The HBCU All-Star Student Program is currently being redesigned in an effort to streamline its selection and recognition processes.
The changes were announced to current program student ambassadors during a conference call with Department of Education officials. Among the changes will be a new mandate for HBCU presidents & chancellors to select student applicants for the program, replacing the previous process of ED officials soliciting and selecting students in an effort to streamline its processes and to reduce paperwork.
Created in 2014 under the Obama Administration as a recognition program for HBCU undergraduate and graduate students who demonstrated leadership and academic excellence on campus, the Initiative has tapped more than 290 students from HBCUs nationwide to serve as HBCU liaisons for community outreach initiatives and within federal agencies.
The program drew controversy in 2017 when a group of ambassadors joined HBCU advocates and presidents in calling for the postponement of the ED’s annual HBCU conference, citing a failure of the Trump Administration to appoint a permanent executive director for the position, and a perceived lack of engagement with HBCU campuses.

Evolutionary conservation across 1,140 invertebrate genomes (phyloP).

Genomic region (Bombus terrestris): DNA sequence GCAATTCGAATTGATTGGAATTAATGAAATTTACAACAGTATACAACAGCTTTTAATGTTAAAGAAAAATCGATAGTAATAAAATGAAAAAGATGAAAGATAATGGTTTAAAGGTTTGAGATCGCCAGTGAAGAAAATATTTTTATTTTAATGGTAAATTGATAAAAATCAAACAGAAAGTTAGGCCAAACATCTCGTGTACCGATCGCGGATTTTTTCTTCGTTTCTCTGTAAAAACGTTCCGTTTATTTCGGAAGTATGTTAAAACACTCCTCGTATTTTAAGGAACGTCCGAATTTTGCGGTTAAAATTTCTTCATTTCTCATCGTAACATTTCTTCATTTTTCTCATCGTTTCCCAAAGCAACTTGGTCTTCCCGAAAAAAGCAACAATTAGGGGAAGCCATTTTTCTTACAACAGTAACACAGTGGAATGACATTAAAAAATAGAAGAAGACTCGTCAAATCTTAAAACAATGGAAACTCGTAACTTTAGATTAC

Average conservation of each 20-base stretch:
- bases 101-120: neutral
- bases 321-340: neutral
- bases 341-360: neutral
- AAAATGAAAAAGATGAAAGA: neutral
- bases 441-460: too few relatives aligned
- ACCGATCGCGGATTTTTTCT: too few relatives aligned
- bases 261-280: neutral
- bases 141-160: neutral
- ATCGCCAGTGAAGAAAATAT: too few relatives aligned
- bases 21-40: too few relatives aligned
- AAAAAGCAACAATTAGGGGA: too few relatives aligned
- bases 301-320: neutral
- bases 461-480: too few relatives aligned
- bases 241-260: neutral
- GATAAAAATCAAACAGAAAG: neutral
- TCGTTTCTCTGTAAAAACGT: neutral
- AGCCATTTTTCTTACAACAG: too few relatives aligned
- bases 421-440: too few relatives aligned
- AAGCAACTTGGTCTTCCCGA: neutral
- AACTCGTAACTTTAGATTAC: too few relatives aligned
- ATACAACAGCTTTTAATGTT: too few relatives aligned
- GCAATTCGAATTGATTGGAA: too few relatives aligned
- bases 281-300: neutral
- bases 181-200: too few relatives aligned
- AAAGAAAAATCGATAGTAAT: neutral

Jonathan Holifield was named as the head of the initiative in September, but the Initiative has continued to attract the ire of HBCU leaders and stakeholders for a lack of voice on critical issues concerning funding and advocacy with lawmakers and agency heads for HBCU inclusion.
The 2018 White House Initiative on Historically Black Colleges & Universities Conference will be held September 16-19, 2018 in Washington, DC. The initiative will release its application for student ambassadors next week.